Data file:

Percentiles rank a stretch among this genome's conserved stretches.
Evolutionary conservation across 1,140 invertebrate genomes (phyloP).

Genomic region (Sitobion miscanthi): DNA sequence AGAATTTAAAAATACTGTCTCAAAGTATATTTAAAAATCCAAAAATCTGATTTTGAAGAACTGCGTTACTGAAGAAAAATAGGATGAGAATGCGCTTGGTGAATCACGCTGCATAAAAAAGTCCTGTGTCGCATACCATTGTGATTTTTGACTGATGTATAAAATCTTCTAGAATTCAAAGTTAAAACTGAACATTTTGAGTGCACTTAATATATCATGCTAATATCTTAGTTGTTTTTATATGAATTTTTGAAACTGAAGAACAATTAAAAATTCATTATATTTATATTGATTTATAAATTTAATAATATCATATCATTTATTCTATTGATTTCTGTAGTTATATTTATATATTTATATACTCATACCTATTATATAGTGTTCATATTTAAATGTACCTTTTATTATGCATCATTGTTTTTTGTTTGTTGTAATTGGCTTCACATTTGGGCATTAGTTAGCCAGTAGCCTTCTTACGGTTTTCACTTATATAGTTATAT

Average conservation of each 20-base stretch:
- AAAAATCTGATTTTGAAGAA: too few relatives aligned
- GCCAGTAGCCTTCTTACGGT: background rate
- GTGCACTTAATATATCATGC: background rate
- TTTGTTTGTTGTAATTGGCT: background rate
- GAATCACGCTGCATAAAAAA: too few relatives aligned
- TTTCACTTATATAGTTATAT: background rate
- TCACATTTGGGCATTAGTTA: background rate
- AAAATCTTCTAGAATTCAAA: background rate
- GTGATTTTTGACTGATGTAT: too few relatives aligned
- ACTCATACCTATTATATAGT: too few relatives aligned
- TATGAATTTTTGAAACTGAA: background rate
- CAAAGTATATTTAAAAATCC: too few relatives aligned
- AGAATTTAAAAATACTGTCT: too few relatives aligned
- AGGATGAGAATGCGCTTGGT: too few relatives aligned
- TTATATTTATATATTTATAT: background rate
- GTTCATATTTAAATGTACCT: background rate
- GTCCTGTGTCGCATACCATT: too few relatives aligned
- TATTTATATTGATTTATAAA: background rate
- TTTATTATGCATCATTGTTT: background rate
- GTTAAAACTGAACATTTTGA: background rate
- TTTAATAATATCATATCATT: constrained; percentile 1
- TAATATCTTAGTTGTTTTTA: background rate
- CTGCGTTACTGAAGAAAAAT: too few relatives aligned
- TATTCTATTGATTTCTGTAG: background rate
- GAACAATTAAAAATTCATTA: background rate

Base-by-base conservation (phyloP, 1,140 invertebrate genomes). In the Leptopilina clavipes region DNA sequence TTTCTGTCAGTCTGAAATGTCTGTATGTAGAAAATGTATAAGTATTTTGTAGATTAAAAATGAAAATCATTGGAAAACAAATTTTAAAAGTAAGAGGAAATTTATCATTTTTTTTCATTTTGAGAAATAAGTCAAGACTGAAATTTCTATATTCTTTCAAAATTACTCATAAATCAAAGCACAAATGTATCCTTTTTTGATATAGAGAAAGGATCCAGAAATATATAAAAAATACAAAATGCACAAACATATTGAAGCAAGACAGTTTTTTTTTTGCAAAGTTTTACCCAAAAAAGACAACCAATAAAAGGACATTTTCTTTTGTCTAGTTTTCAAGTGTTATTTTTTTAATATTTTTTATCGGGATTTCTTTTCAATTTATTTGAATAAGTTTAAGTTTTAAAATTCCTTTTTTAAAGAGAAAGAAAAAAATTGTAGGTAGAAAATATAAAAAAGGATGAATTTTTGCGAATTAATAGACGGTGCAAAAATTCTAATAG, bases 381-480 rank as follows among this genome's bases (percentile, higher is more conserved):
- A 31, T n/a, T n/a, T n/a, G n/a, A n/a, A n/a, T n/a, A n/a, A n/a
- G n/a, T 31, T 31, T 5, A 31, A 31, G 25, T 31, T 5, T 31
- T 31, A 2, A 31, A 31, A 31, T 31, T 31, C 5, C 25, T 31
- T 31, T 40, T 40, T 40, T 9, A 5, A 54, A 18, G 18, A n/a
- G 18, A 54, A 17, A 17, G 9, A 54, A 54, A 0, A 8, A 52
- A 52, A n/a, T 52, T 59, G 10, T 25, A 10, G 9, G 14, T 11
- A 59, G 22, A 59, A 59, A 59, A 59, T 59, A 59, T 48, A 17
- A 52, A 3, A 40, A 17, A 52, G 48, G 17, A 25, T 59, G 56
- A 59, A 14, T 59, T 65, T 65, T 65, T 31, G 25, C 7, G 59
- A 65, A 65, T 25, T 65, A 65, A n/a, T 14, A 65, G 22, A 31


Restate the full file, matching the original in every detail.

Percentiles rank a stretch among this genome's conserved stretches.
Evolutionary conservation across 1,140 invertebrate genomes (phyloP).

Genomic region (Sitobion miscanthi): DNA sequence AGAATTTAAAAATACTGTCTCAAAGTATATTTAAAAATCCAAAAATCTGATTTTGAAGAACTGCGTTACTGAAGAAAAATAGGATGAGAATGCGCTTGGTGAATCACGCTGCATAAAAAAGTCCTGTGTCGCATACCATTGTGATTTTTGACTGATGTATAAAATCTTCTAGAATTCAAAGTTAAAACTGAACATTTTGAGTGCACTTAATATATCATGCTAATATCTTAGTTGTTTTTATATGAATTTTTGAAACTGAAGAACAATTAAAAATTCATTATATTTATATTGATTTATAAATTTAATAATATCATATCATTTATTCTATTGATTTCTGTAGTTATATTTATATATTTATATACTCATACCTATTATATAGTGTTCATATTTAAATGTACCTTTTATTATGCATCATTGTTTTTTGTTTGTTGTAATTGGCTTCACATTTGGGCATTAGTTAGCCAGTAGCCTTCTTACGGTTTTCACTTATATAGTTATAT

Average conservation of each 20-base stretch:
- AAAAATCTGATTTTGAAGAA: too few relatives aligned
- GCCAGTAGCCTTCTTACGGT: background rate
- GTGCACTTAATATATCATGC: background rate
- TTTGTTTGTTGTAATTGGCT: background rate
- GAATCACGCTGCATAAAAAA: too few relatives aligned
- TTTCACTTATATAGTTATAT: background rate
- TCACATTTGGGCATTAGTTA: background rate
- AAAATCTTCTAGAATTCAAA: background rate
- GTGATTTTTGACTGATGTAT: too few relatives aligned
- ACTCATACCTATTATATAGT: too few relatives aligned
- TATGAATTTTTGAAACTGAA: background rate
- CAAAGTATATTTAAAAATCC: too few relatives aligned
- AGAATTTAAAAATACTGTCT: too few relatives aligned
- AGGATGAGAATGCGCTTGGT: too few relatives aligned
- TTATATTTATATATTTATAT: background rate
- GTTCATATTTAAATGTACCT: background rate
- GTCCTGTGTCGCATACCATT: too few relatives aligned
- TATTTATATTGATTTATAAA: background rate
- TTTATTATGCATCATTGTTT: background rate
- GTTAAAACTGAACATTTTGA: background rate
- TTTAATAATATCATATCATT: constrained; percentile 1
- TAATATCTTAGTTGTTTTTA: background rate
- CTGCGTTACTGAAGAAAAAT: too few relatives aligned
- TATTCTATTGATTTCTGTAG: background rate
- GAACAATTAAAAATTCATTA: background rate

Base-by-base conservation (phyloP, 1,140 invertebrate genomes). In the Leptopilina clavipes region DNA sequence TTTCTGTCAGTCTGAAATGTCTGTATGTAGAAAATGTATAAGTATTTTGTAGATTAAAAATGAAAATCATTGGAAAACAAATTTTAAAAGTAAGAGGAAATTTATCATTTTTTTTCATTTTGAGAAATAAGTCAAGACTGAAATTTCTATATTCTTTCAAAATTACTCATAAATCAAAGCACAAATGTATCCTTTTTTGATATAGAGAAAGGATCCAGAAATATATAAAAAATACAAAATGCACAAACATATTGAAGCAAGACAGTTTTTTTTTTGCAAAGTTTTACCCAAAAAAGACAACCAATAAAAGGACATTTTCTTTTGTCTAGTTTTCAAGTGTTATTTTTTTAATATTTTTTATCGGGATTTCTTTTCAATTTATTTGAATAAGTTTAAGTTTTAAAATTCCTTTTTTAAAGAGAAAGAAAAAAATTGTAGGTAGAAAATATAAAAAAGGATGAATTTTTGCGAATTAATAGACGGTGCAAAAATTCTAATAG, bases 381-480 rank as follows among this genome's bases (percentile, higher is more conserved):
- A 31, T n/a, T n/a, T n/a, G n/a, A n/a, A n/a, T n/a, A n/a, A n/a
- G n/a, T 31, T 31, T 5, A 31, A 31, G 25, T 31, T 5, T 31
- T 31, A 2, A 31, A 31, A 31, T 31, T 31, C 5, C 25, T 31
- T 31, T 40, T 40, T 40, T 9, A 5, A 54, A 18, G 18, A n/a
- G 18, A 54, A 17, A 17, G 9, A 54, A 54, A 0, A 8, A 52
- A 52, A n/a, T 52, T 59, G 10, T 25, A 10, G 9, G 14, T 11
- A 59, G 22, A 59, A 59, A 59, A 59, T 59, A 59, T 48, A 17
- A 52, A 3, A 40, A 17, A 52, G 48, G 17, A 25, T 59, G 56
- A 59, A 14, T 59, T 65, T 65, T 65, T 31, G 25, C 7, G 59
- A 65, A 65, T 25, T 65, A 65, A n/a, T 14, A 65, G 22, A 31